Our recent webinar featuring Paul Mead (our CreditorWatch PPSR expert) and Terry Ledlin (Special Counsel of Ledlin Lawyers) was a great success and one of our most attended webinars ever.
In case you missed it, the Personal Property Securities Act (2009) (PPSA) requires you to think differently about how you protect your goods. Here is a quick takeaway of some important points covered in the webinar:
1. The PPSA came into effect in January 2012 and provides a regime where “security interests” in personal property (not land) are given priority over other competing interests.
2. The PPSA requires that you understand the distinction between real property and personal property.
- Real property is land and real estate, including anything that is affixed to the land (like a house or building).
- Personal Property is (generally speaking) everything else including goods, cars, boats, jewellery, shares in companies, certain rights etc.
3. A credit account or a credit application does not of itself create a security interest. Your terms and conditions (the Security Agreement) will create a contract with your Customer (the Grantor) which provides for a security interest. The usual security interest will be the retention of title (ROT) interest that a seller will retain until payment is made by a Customer.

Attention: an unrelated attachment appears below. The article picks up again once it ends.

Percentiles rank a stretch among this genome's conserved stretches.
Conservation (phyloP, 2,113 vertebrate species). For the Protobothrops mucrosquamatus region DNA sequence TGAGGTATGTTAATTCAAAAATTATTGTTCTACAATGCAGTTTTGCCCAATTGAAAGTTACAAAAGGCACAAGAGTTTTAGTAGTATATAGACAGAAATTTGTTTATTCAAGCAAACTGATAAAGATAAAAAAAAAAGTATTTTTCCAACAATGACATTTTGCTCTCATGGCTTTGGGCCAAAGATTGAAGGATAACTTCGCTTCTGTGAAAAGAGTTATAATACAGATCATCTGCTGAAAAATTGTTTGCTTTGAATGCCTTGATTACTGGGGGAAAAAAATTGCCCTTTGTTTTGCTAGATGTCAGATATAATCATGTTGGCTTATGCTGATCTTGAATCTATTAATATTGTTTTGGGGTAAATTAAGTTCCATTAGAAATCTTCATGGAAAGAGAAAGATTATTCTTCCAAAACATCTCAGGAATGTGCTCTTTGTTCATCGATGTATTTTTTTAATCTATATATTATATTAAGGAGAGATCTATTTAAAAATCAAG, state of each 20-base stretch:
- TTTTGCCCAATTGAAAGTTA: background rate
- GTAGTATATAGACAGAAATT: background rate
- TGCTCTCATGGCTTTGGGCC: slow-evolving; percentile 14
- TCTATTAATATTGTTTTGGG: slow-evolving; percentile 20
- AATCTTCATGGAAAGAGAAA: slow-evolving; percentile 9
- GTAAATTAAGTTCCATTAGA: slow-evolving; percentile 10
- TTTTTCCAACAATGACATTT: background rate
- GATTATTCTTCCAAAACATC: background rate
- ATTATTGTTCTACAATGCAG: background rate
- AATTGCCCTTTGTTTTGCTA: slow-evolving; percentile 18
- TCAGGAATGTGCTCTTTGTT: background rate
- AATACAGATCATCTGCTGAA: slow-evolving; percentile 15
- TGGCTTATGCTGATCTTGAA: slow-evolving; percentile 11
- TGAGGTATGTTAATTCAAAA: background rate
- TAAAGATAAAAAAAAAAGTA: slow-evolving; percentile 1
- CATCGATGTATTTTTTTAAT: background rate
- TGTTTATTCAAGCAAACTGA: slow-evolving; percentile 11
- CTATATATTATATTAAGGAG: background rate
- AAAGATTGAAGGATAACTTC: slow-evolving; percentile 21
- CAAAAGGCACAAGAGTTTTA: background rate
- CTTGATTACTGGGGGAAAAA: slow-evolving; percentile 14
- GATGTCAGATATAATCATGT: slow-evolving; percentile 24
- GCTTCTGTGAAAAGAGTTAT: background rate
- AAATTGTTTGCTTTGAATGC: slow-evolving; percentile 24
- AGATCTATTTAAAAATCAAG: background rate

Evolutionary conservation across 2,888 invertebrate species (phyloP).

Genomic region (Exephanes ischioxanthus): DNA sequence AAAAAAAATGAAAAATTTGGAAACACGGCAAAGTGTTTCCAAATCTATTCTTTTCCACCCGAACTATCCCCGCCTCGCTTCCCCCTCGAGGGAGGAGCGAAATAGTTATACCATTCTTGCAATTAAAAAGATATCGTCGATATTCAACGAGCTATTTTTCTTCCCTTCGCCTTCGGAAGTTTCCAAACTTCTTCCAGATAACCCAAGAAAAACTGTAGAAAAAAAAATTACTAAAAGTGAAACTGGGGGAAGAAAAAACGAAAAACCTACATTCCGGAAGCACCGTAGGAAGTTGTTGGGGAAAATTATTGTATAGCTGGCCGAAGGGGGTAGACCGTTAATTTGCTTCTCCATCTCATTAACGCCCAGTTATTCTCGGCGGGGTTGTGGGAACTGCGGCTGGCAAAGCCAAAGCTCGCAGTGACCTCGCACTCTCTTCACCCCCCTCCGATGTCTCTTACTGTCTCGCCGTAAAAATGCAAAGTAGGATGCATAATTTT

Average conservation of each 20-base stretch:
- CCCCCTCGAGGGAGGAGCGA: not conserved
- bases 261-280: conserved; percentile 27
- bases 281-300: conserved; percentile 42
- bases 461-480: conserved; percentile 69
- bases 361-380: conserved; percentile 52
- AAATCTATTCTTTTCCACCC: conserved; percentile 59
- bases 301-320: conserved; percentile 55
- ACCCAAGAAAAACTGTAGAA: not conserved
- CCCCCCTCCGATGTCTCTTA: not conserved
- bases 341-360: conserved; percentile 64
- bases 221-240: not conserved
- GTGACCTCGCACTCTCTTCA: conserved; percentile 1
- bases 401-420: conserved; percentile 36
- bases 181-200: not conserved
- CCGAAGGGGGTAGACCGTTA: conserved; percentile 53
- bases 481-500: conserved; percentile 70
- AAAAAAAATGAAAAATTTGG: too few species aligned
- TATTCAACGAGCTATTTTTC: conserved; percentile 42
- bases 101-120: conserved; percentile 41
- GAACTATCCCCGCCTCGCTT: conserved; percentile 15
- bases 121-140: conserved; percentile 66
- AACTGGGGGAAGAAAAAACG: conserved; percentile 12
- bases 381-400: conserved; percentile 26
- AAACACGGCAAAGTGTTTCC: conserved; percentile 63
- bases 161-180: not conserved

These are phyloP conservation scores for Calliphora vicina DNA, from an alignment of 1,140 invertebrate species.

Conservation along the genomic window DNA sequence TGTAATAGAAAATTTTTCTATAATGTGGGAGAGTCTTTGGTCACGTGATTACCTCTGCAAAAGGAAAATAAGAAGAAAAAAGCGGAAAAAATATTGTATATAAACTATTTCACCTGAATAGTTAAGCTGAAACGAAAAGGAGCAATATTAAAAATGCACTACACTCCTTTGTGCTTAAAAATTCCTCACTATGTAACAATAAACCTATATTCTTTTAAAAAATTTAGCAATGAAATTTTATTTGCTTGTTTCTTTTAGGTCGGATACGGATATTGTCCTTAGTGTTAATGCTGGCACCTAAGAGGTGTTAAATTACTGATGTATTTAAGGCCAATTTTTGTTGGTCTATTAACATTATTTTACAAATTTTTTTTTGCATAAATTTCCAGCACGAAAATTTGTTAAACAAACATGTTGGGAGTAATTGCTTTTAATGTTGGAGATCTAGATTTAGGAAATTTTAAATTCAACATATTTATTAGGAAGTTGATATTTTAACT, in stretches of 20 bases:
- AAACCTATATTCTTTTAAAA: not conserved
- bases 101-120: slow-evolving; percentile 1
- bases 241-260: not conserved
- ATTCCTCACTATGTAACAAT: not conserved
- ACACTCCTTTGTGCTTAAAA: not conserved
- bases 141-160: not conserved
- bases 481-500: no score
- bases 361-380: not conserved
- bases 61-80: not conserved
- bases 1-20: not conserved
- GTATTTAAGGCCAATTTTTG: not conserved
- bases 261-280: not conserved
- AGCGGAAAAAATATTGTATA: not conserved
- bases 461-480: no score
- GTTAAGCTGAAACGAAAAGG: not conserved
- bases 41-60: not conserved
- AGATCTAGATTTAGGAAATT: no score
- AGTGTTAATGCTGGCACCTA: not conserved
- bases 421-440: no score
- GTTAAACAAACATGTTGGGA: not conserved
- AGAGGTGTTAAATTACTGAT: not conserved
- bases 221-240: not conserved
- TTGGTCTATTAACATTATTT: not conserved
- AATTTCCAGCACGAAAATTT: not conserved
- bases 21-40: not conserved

4. The PPSA does not create in itself security interests – the PPSA creates a regime for notification of security interests via the PPS Register (PPSR). There are specific registration timeframes for types of security interests.
5. The PPSR is like an online notice board that allows for perfection of the security interest by registration and the registration process is very prescriptive. Therefore, if the Register is misleading or incorrect, the registration will be ineffective (and you will lose priority).
6. Generally speaking, a Grantor is identified on the PPS Register by:
- Individual – name and date of birth as per driver’s licence;
- Company – ACN
- Trust / partnership – ABN
- Any other body corporate – its official name
7. A PMSI (Purchase Money Security Interest) provides a “super priority” for credit providers. To claim this priority, it must be registered as a PMSI on the PPS Register.
8. If you fail to register your security interest OR the registration is ineffective AND your Customer suffers an insolvency event (appoints an Administrator or has a Liquidator appointed) then ownership is lost for those goods or proceeds that are in the possession of the insolvency practitioner. Your goods will vest in the Grantor on insolvency.
9. You can no longer rely on title, ownership or contract terms – registration must take place.
10. Many initial registrations were for 7 years which means they will expire in January 2019. Once the registration lapses, security and priority is lost so you need to act now to ensure continuous perfection.
In our next webinar on 6 September 2018 (save the date now), we will cover:
- How to register on the PPSR
- The importance of registering correctly
- Common mistakes made when registering
- What is so important about January 2019 and what you should be doing now
- Whether you should look at reviewing and changing your terms now
- Whether you should amend or renew your registrations ahead of the January 2019 deadline
More articles like this: PPSR Series Part 2: Decoding PPSA Terminology